The very first step to paint fireplace tile is to start by removing any furniture or decorative items from the area near the fireplace. This will give you space to work and prevent these items from getting accidentally ruined with paint. After that, take the important step of protecting your floor and surrounding areas, lay down drop cloths or plastic sheeting to catch any paint drips or spills, ensuring that your flooring and adjacent surfaces remain clean and undamaged during the process.

You should also open windows or use fans to ensure good airflow in the room. Adequate ventilation helps dissipate paint fumes and speeds up drying times. It’s important for your comfort and safety throughout the project.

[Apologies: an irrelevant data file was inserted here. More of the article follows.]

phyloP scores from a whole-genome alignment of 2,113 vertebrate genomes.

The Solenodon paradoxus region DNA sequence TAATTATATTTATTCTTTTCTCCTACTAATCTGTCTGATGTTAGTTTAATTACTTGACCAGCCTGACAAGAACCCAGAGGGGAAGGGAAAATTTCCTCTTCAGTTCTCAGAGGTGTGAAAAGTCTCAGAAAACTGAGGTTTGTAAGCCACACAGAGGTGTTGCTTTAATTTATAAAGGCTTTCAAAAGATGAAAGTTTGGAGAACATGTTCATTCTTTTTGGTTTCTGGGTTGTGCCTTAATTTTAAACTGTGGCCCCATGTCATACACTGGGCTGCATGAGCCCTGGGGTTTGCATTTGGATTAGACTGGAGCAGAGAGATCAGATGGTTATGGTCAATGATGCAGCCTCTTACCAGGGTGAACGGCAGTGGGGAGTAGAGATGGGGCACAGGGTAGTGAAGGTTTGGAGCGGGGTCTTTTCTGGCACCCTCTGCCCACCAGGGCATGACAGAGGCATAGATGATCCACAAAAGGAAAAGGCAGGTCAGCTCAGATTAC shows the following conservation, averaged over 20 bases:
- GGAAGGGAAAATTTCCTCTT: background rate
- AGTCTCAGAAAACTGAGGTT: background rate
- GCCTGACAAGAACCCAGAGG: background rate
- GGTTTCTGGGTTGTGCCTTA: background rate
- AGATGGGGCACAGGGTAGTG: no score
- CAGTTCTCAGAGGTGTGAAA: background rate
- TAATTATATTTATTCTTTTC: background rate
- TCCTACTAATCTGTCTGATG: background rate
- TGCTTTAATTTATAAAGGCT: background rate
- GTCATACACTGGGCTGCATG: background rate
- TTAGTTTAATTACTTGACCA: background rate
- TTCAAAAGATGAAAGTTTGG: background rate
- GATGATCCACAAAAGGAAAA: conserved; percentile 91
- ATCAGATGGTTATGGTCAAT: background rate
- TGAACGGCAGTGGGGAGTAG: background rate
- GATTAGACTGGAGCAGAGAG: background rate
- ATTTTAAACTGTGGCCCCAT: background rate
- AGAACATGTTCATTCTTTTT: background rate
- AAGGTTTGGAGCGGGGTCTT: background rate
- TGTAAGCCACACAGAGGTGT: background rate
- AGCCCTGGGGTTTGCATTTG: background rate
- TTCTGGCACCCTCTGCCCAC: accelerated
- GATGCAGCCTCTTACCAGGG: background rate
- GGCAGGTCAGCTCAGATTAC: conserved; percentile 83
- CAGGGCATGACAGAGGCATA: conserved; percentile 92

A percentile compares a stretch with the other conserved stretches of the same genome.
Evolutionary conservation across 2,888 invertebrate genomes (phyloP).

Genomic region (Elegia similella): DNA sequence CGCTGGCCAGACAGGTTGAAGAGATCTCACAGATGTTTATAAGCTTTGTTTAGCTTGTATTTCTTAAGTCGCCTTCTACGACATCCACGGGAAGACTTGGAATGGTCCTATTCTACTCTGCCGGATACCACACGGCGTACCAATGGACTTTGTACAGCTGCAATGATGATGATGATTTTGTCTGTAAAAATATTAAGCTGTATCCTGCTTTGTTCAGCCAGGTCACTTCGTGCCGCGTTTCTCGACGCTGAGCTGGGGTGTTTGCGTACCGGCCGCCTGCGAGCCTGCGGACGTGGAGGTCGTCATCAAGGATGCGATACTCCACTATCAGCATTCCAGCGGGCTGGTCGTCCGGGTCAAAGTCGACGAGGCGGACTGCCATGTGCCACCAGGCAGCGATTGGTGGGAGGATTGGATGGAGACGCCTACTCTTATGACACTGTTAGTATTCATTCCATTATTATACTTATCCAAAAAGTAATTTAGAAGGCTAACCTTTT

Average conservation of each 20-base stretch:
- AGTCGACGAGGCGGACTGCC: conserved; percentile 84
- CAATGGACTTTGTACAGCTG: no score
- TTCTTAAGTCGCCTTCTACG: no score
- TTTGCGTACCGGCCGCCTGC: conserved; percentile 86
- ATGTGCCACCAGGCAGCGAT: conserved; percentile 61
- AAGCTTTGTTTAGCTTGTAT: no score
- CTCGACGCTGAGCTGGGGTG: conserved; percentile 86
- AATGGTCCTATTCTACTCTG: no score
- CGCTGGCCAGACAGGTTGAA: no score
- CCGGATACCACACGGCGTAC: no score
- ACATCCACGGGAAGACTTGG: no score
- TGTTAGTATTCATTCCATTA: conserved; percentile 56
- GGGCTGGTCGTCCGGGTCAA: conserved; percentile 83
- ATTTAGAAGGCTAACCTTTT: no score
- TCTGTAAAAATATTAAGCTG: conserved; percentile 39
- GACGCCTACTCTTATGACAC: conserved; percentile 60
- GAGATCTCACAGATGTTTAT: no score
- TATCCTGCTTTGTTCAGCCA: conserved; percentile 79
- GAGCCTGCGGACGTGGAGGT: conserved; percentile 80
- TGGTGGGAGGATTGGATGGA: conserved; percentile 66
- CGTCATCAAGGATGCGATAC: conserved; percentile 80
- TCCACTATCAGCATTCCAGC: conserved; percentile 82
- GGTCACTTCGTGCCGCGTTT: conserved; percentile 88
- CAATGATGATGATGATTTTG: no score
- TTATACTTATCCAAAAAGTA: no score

Step 2: Wipe off the Tiles 

Wipe off the Tiles 

Clean the tiles before you start to paint them by cleaning the fireplace tile thoroughly. Over time, fireplace tiles can accumulate dirt, soot, and residue, which can hinder paint adhesion.

Use tile cleaner on the tile surface, ensuring complete coverage. Use a scrub brush or a cloth to scrub the tile to clean it perfectly. Pay close attention to any particular stains or deposits. Clean the tile thoroughly with clean water to remove all traces of the cleaner.

After cleaning the tiles, let them dry. Adequate drying time is crucial for achieving a durable and long-lasting finish on your fireplace tile. Once the tile is dry, you can proceed to the next stage of the project, which involves sanding the tile surface.

Step 3: Sand the Tile